1400 - 1890 From the beginning to Wezen
The Wezenspyk polder exists from before the Reformation, then referred to as “Beguines spyk”. The polder was owned by the beguines that lived in a monastery with a chapel, close to the Green City on Texel, the center of Den Burg. Their income came from the proceeds of donated property. After the Reformation, they moved to the town of Leiden; were they recalled because they led a too free and easy life on the island of Texel? For some time the small monastery was left empty and after a while the decision was made to give the premises a new function; to serve as housing for the orphans on the island of Texel. During the French time more than fifty orphans lived in the former monastery. They lived here in poverty. However, a housekeeping book that was found years later, revealed that white bread was provided to sick children and to the German mowers that came to Texel and the Wezenspyk ranch to mow. (research by the Rev. G. vd Kooi)
1890 - 1956 Stolp farm Wezenspyk
The widow of Peter Janzn Witte (around 1890) ordered that the “Stolp farm” was moved from Oosterend to a piece of land known as “the high cow grounds” in the Wezenspyk polder. Her son Cornelis (known as Piet Keesie) Witte was the first occupant of this farm at the new location. After the death of his first wife, Keesie Piet moved to Oosterend and rented out the farm. Marius Witte, (born 1928), son of Keesie Piet and his second wife Grietje Barhorst (daughter of Cornelis Maria Johanszn Barhorst – first name Gerrit, born 1857 in Eierland and died in 1899 in PH-Polder and Immetje Maas Vredelust) came to live on the Wezenspyk farm in 1956. He had a livestock of cows and sheep. Around the farm lay a property of 13 hectares.
1956 - 2000 From cattle farm to cheese farm
The oldest son of Marius, Anton (born 1959), joined the family company in 1979. A year later he built a new free stall barn, where the cows obtained more space, being able to move around. Until then, during the winter the cows stood in the barn next to each other with their head to the outer wall, in a so called Frisian barn. During the so called lambing period the eighty sheep stayed in a shed behind the barn. Anton’s brother Marcel (born 1961) came in the company and it was then when Anton started making cheese. The cheese was laid to mature in the barn, where they also had a shop. The other half of the property was turned into a house (official residence).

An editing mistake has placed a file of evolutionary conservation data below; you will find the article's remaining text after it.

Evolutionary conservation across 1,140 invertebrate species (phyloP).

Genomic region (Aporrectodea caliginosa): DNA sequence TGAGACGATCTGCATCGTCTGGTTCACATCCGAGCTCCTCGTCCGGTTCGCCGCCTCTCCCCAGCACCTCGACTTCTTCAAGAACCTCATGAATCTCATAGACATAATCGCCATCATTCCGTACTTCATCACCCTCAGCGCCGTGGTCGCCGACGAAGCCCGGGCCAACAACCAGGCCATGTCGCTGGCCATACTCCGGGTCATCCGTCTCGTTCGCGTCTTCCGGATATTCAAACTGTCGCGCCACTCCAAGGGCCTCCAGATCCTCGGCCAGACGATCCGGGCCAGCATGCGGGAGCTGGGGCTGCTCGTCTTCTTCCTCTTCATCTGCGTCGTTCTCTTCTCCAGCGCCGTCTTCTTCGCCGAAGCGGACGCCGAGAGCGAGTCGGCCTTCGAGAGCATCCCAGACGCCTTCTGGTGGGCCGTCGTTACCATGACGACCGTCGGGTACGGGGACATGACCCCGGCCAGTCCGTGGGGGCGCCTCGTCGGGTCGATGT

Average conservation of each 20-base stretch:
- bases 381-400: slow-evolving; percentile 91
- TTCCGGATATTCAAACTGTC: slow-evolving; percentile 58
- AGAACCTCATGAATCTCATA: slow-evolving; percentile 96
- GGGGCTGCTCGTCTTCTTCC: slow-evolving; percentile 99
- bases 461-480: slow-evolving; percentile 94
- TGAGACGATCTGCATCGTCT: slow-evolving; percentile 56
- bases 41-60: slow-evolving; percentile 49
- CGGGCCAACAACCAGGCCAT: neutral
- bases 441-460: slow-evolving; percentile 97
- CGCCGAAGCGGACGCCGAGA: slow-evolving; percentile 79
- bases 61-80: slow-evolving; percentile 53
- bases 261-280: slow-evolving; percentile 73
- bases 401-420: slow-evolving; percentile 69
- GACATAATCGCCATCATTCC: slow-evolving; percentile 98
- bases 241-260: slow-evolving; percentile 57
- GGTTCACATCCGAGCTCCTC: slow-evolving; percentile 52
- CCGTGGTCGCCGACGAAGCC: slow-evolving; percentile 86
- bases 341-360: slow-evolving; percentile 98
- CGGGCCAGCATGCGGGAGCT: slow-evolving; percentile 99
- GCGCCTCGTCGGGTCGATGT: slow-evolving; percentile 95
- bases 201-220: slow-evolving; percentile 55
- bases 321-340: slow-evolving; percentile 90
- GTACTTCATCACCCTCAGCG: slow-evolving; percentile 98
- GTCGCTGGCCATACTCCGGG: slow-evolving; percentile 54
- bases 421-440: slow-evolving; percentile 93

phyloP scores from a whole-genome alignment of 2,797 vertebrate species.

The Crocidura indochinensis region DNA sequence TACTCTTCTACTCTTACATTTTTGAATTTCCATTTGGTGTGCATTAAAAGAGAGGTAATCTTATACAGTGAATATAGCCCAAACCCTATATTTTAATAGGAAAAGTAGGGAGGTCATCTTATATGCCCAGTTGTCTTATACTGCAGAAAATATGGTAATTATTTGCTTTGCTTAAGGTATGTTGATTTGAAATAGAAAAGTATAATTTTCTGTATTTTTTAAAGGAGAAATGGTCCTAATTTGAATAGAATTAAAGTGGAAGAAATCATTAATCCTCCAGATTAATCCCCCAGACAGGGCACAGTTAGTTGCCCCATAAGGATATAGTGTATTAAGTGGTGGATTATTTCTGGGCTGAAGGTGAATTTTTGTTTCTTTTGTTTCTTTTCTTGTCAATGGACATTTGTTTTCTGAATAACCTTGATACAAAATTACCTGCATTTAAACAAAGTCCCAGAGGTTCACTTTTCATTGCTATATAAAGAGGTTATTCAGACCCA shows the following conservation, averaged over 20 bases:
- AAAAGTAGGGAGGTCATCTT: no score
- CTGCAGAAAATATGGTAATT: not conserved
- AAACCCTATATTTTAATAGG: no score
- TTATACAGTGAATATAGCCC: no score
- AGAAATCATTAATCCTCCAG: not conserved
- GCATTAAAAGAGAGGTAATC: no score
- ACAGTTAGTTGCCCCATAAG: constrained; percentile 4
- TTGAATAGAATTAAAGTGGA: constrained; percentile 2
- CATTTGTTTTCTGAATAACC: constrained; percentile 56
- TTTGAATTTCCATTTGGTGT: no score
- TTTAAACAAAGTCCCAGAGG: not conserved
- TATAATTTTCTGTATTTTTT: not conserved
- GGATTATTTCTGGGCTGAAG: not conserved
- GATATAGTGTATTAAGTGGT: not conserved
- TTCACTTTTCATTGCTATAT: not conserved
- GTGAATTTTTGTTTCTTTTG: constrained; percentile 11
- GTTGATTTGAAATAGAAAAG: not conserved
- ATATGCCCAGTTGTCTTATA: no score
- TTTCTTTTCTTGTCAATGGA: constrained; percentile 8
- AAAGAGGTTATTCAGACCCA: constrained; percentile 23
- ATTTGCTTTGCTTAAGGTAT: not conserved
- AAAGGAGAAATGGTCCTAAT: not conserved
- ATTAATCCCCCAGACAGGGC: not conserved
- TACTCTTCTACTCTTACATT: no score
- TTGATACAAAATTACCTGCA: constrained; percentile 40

In the first year Anton only made cheese from milk of their own cows. In Friesland, at the Dairy Academy in Oenkerk, he had learned the profession of cheese making. After the famous sheep cheese maker Commander (located between Den Burg and Oudeschild on Texel) stopped making the little authentic sheep cheese, this changed. A few sheep farmers on Texel were willing to milk their sheep for Anton. Thus in 1982, in addition to cheese from cow milk, small sheep cheese was made at Wezenspyk as well, extending the portfolio of cheese made and sold.
2000 - 2012 Further development of the cheese farm
From 2000 Wezenspyk was wholly owned by Anton and Janine, as brother Marcel decided to continue at another farm. A few years earlier father Marius had decided to hand over the baton to the next generation. The company developed and in 2007 a milking robot was added to the company. The farm became “a landmark on Texel”, having the second robot on the island. Thus 70 cows were milked in a high-tech manner . Expansion was soon to follow; the second milking robot to be purchased in 2009, in light of more cows being held on the farm. The free stall barn proved to be too small to meet the expansion. Through breeding cows became bigger and as a result the free space became too small. At the same time there was the ambition to build a new cheese factory on the property.
2012 - Present Milk Partnership
A “milk-partnership” was established with the family Rutten of “the Eendracht ranch”. The dairy cows of Wezenspyk moved to a large new barn in the “Eendracht polder”, in the north of Texel. On Wezenspyk, the cheese factory was extensively renovated and modernized. Cow milk is now collected by a milk tank and brought to Wezenspyk. In the modern cheese factory, numerous types of authentic and traditional cheese is made from their own cows. Sheep and goat milk is collected in a tank from fellow farmers on Texel and used as the primary ingredients to make these type of cheese at Wezenspyk.